This Date In Royals History–1977 Edition: June 3

The Royals made a valiant comeback attempt after falling behind by six runs, but couldn’t quite get there. Instead, they lost 7-6 to Baltimore on Friday night at Royals Stadium as the Orioles ended the game with a triple play.

Baltimore took a 6-0 lead into the bottom of the fourth after roughing up Royals starter Doug Bird. The Orioles scored twice in the first inning; Al Bumbry and Billy Smith started the frame with singles before Ken Singleton walked. With one out, first baseman John Mayberry dropped Eddie Murray’s popup, allowing all runners to move up a base. Pat Kelly singled to drive in another run, although Bird recovered well to get the next two hitters.

Bird seemed to be on his way to completing the fourth inning by getting the first two hitters. But Bumbry singled, stole second, and scored on Smith’s single. After Singleton walked, Lee May homered and the Orioles suddenly had a 6-0 lead.

Facing Orioles starter Ross Grimsley, the Royals got one run back in the bottom of the fourth. Two-out singles by Freddie Patek, Buck Martinez, and Frank White produced the run.

Kansas City got a bit closer in the fifth. Hal McRae led off with a home run, followed by an Amos Otis double. With one out, Al Cowens singled to cut the lead to 6-3.

And the Royals kept creeping closer, adding another run in the sixth as George Brett reached on an infield single with two outs. McRae walked, and Otis greeted Orioles reliever Dyar Miller with an RBI single. Now the Royals trailed, 6-4.

The Orioles picked up a run in the seventh. Reliever Steve Mingori walked Kelly to start the inning. With one out, Brooks Robinson reached base on an infield hit. Mingori then made a bad pickoff throw to first, allowing the runners to move up a base, and Mark Belanger hit a sacrifice fly for a 7-4 lead.

Cowens led off the bottom of the seventh with a home run, and the Royals were once again down by two. Miller would walk two batters in the inning, but Tippy Martinez emerged from the Baltimore bullpen and got Cookie Rojas to ground into an inning-ending double play, keeping the score 7-5.

Martinez was still on the mound when the bottom of the ninth began. Cowens started the inning with a double. Pinch-hitter Dave Nelson drew a walk. Patek singled and the bases were loaded with nobody out. And then it got weird. Pinch-hitter John Wathan hit a fly ball to right. Cowens tagged up and scored, while right fielder Kelly threw to second. The base had been left uncovered, and Patek started towards it. Belanger grabbed the throw on the run and was able to beat Patek to the base, trapping him in a brief rundown. After he tagged out Patek, Belanger realized that Nelson had hesitated rounding third. Belanger charged at him and, after a brief rundown, was able to tag him out as well, ending the game.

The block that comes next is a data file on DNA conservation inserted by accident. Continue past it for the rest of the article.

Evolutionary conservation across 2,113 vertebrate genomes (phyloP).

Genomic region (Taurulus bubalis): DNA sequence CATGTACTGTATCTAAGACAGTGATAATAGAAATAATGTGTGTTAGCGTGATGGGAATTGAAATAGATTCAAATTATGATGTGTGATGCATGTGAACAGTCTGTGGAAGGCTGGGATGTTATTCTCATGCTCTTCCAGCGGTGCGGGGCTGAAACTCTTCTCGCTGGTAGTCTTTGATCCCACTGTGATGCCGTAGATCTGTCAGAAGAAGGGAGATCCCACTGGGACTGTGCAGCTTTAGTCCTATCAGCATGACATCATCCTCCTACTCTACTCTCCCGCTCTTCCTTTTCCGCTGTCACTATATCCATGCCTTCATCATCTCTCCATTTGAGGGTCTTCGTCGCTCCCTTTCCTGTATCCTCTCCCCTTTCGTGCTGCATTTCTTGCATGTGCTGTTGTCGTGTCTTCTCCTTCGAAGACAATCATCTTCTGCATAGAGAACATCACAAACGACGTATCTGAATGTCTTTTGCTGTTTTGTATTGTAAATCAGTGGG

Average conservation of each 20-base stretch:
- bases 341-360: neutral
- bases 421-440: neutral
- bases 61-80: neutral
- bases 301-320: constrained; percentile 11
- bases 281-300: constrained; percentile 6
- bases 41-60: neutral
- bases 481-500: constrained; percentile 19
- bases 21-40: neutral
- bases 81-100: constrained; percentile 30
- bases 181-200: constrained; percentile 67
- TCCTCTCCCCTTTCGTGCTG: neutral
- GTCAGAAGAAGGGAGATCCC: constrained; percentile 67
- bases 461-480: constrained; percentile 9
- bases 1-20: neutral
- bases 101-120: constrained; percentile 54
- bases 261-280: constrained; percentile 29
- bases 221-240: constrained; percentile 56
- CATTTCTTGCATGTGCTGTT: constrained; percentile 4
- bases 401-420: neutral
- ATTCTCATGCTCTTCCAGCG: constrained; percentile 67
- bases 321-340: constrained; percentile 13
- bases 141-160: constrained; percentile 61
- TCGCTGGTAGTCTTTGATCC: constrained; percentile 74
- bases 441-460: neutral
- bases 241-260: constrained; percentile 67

“I just messed up,” Nelson said afterwards. “I should have stayed at third. I was the tying run and the worst it would have been was two outs with the tying run at third.”

“I was just tagging anybody in blue,” Belanger said. “I think I tagged the umpire twice. It’s the first triple play I’ve ever been involved in.”

Bemused Royals manager Whitey Herzog, who had now seen his team hit into two triple plays in the first 46 games of the season, said of this play, “I bet there’s never been anything like it in the history of baseball.”

With the loss, the Royals dropped to 22-24. They were back in sixth place in the AL West, 7.5 games out of first.

Box score and play-by-play:

1977 baseball news: Cleveland’s Dennis Eckersley failed to record back-to-back no-hitters, but he came darn close. Seattle’s Ruppert Jones hit a home run with two outs in the sixth inning, ending Eckersley’s attempt at history just four days after he held California hitless. Reliever Jim Kern took over for Eckersley at the start of the seventh inning and didn’t allow a hit either in the Indians’ 7-1 win. Eckersley came within two outs of tying Cy Young’s record of 23 consecutive hitless innings.

Today’s birthdays: Jim Gaudet (1955), Nelson Liriano (1964), Bryan Rekar (1972), Yordano Ventura (1991)

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